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November is National Family Caregivers Month for Alzheimer caregivers

Lexington, SC - Many Lexington County families are dealing with the devastating effects of Alzheimer. This disease has no boundaries and can take some of the most vibrant and brightest of our family members and ravage their minds and bodies. It is also a huge challenge for family members who are tasked with caring for the love one who is struggle with Alzheimer's impact.

November is National Family Caregivers Month, and the Alzheimer’s Association is encouraging community members to check in on family members and friends who are serving as Alzheimer’s caregivers. In South Carolina alone, over 318,000 citizens help to provide unpaid care for someone with dementia, a responsibility that can be extremely isolating.

“Many Alzheimer’s and dementia caregivers report feeling alone, and the COVID pandemic is only increasing that sense of isolation,” said Cindy Alewine, President of the Alzheimer’s Association, South Carolina Chapter. “This November, take some time to check in on the caregivers in your circle. A phone call, a note or even a text can make a big difference in a caregiver’s day and help them feel supported.”

Providing help and support to a caregiver can be easier than most people may think. The Alzheimer’s Association offers these suggestions:

· Tackle the to-do list: Ask for a list of errands that need to be run – such as picking up groceries or prescriptions. Offer to do yard work or other household chores. It can be hard for a caregiver to find time to complete these simple tasks that we often take for granted.

· Be specific and be flexible: Open-ended offers of support (“call me if you need anything”) are often dismissed. Be specific in your offer (“I’m going to the store, what do you need?”). Continue to let the caregiver know that you are there and ready to help.

· Give caregivers a break: Consider having one family member who can be an official helper for a loved one with dementia to give the primary caregiver an hour to relax. This should be someone who practices social distancing on a regular basis and is able to commit fully to necessary safety precautions. Check the CDC website——for COVID19 guidelines on visits with individuals deemed higher risk/vulnerable.

· Be a resource-gatherer: Those who provide care around the clock often lack the time or the energy to seek caregiving information and resources. Take time to attend an online class, like the Association’s “Living with Alzheimer’s for Care Partners” series, which shares information and tips for facing each stage of the disease. Additionally, find out how to apply for South Carolina’s Alzheimer’s Caregiver Respite Program, which provides short-term financial assistance for caregivers to utilize paid caregiving assistance. Learn more or register for an upcoming program at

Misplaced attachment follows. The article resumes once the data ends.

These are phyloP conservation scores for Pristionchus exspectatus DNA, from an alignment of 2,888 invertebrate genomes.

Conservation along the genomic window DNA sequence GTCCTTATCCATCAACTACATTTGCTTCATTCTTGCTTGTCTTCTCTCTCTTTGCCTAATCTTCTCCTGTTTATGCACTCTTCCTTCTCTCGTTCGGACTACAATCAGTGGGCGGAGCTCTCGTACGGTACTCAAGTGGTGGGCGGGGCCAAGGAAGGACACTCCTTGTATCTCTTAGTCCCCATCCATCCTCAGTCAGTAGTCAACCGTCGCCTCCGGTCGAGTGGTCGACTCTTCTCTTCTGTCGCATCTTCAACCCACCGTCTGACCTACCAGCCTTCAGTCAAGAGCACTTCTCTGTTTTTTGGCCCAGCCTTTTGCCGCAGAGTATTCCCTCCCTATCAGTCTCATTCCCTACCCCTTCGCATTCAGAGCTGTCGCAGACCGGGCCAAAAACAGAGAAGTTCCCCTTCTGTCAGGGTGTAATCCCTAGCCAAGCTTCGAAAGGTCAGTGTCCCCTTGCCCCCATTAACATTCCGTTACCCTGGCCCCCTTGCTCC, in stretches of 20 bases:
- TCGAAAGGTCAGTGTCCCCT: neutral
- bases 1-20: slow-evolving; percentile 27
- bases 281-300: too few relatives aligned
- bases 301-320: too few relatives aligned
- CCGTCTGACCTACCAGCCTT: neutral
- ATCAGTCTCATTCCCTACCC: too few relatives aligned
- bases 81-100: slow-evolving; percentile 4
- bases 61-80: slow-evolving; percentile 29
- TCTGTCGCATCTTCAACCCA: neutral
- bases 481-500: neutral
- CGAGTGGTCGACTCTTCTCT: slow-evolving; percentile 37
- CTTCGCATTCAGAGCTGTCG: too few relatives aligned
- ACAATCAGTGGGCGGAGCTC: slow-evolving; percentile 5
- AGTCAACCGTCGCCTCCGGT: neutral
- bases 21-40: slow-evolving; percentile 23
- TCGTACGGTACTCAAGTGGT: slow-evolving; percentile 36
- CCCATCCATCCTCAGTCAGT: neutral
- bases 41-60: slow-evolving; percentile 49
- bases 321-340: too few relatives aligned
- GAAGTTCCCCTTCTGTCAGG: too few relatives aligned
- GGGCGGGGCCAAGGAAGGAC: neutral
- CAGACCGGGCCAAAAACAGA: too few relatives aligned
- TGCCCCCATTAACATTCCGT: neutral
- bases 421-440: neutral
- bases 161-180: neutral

As COVID-19 continues to alter daily life and threaten the health of community members, the Alzheimer’s Association conducts regular education and support programs virtually to ensure that dementia caregivers have reliable access to information, support and resources from the safety of home. In addition, the Association’s free 24/7 Helpline (800.272.3900) offers around-the-clock support for caregivers and families.

Walk to End Alzheimer’s was also adapted this year in response to the pandemic. Rather hosting a large in-person gathering, the Alzheimer’s Association encouraged participants to walk on sidewalks, tracks and trails wherever they chose. Donations are still being accepted at With the dollars raised, the Association will continue to provide care and support to families during these difficult times while also advancing critical research toward treatment and prevention of Alzheimer’s and all dementia.

More than 5 million Americans are living with Alzheimer's disease. Additionally, more than 16 million family members and friends provide unpaid care to people living with Alzheimer’s and other dementias. In South Carolina alone, there are more than 95,000 individuals living with the disease and 318,000 people providing care for them.


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